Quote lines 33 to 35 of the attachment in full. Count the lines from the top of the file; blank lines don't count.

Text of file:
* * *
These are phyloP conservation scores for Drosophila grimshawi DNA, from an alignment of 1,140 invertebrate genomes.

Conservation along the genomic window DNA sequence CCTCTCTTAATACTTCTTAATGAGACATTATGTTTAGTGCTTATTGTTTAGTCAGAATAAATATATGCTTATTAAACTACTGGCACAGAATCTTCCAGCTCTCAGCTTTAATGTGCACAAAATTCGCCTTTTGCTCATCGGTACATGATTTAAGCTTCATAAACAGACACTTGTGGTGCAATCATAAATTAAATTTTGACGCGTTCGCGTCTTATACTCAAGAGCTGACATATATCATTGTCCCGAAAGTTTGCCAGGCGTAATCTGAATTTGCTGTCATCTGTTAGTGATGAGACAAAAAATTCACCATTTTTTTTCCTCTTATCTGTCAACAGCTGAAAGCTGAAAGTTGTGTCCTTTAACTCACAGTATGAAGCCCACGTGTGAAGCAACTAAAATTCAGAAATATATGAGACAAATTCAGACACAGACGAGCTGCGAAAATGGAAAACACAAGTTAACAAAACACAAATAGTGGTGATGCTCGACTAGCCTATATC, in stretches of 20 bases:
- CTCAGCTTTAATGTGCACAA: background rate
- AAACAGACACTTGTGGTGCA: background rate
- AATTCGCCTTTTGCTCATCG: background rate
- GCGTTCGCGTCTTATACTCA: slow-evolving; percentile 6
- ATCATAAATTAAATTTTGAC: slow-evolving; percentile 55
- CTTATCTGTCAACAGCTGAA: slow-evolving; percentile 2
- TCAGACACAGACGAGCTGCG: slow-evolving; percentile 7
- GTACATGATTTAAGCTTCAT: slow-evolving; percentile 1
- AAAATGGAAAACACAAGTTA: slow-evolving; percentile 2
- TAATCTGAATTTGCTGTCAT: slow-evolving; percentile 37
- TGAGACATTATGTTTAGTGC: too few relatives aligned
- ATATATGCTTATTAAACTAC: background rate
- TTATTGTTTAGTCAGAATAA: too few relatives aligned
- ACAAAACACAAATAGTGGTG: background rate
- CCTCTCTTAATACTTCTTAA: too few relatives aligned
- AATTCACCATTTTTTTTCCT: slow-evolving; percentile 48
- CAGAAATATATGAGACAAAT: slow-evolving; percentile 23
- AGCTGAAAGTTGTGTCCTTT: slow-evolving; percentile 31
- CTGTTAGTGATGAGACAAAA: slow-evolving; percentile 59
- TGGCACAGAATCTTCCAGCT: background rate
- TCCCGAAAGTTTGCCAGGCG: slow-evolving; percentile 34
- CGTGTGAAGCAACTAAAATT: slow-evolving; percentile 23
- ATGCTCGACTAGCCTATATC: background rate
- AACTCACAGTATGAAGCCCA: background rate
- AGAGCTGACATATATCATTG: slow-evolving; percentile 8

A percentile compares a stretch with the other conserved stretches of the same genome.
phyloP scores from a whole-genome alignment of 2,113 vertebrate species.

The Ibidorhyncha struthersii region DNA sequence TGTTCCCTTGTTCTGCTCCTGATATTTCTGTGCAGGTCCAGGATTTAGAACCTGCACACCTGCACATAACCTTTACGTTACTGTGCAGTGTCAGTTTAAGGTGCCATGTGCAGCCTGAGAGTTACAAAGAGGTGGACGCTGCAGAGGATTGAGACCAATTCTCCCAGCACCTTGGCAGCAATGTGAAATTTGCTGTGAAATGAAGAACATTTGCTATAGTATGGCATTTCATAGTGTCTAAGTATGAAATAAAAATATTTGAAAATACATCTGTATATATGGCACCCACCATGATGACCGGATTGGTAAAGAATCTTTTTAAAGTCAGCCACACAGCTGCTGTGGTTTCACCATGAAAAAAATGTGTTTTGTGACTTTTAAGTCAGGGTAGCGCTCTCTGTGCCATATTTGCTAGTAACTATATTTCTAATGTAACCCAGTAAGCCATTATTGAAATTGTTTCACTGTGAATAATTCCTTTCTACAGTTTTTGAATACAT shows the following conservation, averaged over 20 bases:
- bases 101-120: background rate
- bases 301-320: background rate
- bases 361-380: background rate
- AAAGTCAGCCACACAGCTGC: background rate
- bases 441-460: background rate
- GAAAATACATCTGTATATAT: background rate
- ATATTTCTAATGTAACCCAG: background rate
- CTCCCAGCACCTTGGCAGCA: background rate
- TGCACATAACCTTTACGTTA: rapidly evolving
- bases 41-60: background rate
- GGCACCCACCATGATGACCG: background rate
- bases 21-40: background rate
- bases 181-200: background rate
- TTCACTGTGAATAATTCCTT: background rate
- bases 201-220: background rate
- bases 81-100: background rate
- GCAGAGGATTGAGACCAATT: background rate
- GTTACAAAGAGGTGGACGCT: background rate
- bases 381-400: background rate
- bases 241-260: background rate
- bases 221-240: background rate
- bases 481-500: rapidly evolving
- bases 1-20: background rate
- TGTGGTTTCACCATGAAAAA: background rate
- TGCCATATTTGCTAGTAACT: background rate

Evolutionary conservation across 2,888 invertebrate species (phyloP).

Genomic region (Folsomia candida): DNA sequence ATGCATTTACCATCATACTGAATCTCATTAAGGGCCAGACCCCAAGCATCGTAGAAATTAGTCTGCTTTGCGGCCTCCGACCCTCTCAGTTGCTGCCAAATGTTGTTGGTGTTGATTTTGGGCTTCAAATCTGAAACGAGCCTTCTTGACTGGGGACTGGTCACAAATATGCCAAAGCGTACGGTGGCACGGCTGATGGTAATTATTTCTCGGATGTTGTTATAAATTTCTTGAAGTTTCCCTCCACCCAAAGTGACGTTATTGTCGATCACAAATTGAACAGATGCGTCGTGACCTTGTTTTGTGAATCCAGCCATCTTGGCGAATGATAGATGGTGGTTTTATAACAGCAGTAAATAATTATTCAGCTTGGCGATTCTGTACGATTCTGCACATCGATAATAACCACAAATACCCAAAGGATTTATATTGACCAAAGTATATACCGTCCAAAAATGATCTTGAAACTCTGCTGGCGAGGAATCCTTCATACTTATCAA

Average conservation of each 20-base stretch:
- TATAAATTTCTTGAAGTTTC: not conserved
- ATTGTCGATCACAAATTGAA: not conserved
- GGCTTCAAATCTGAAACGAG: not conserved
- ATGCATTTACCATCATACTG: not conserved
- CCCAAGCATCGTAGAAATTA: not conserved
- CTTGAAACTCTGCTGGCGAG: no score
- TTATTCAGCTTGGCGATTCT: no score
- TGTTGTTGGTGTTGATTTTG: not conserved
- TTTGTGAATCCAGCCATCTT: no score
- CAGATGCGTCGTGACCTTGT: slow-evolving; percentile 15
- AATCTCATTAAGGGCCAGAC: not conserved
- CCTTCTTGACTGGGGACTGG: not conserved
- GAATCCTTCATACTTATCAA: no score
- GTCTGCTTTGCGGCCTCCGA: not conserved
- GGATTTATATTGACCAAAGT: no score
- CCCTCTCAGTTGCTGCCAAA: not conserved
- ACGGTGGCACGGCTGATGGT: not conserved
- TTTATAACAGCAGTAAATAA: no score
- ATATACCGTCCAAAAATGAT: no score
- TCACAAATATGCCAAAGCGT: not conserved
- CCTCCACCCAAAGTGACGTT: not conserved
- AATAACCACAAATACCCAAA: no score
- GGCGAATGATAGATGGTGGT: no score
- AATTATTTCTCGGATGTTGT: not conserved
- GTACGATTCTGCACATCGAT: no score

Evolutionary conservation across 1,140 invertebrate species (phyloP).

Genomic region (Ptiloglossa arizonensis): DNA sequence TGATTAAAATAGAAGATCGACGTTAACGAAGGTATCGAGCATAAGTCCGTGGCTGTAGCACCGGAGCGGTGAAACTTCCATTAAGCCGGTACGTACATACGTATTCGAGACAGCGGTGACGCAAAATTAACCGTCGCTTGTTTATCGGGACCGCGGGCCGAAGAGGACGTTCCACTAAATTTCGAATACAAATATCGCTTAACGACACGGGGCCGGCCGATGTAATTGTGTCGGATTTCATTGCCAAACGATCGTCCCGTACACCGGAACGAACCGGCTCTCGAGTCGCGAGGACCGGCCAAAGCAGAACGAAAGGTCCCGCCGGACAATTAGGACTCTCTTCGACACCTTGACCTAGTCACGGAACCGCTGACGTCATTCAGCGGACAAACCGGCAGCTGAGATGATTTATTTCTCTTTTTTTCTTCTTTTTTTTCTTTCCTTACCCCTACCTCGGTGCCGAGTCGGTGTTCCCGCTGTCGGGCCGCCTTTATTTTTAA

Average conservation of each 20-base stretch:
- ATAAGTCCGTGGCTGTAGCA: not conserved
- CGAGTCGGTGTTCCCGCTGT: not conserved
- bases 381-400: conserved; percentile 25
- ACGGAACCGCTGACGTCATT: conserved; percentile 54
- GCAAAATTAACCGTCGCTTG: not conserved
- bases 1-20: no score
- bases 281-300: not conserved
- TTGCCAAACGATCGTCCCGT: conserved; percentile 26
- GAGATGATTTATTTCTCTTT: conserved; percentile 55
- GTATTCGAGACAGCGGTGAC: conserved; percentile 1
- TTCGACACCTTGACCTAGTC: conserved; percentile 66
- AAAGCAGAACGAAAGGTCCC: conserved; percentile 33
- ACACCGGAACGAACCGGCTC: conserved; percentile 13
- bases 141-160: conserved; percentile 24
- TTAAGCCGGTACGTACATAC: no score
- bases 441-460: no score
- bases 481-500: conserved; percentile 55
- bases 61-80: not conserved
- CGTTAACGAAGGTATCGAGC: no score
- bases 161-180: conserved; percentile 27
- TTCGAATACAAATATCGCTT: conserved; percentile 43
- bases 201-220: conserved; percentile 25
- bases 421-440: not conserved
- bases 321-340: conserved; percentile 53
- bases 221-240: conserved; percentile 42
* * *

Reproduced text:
- bases 361-380: background rate
- AAAGTCAGCCACACAGCTGC: background rate
- bases 441-460: background rate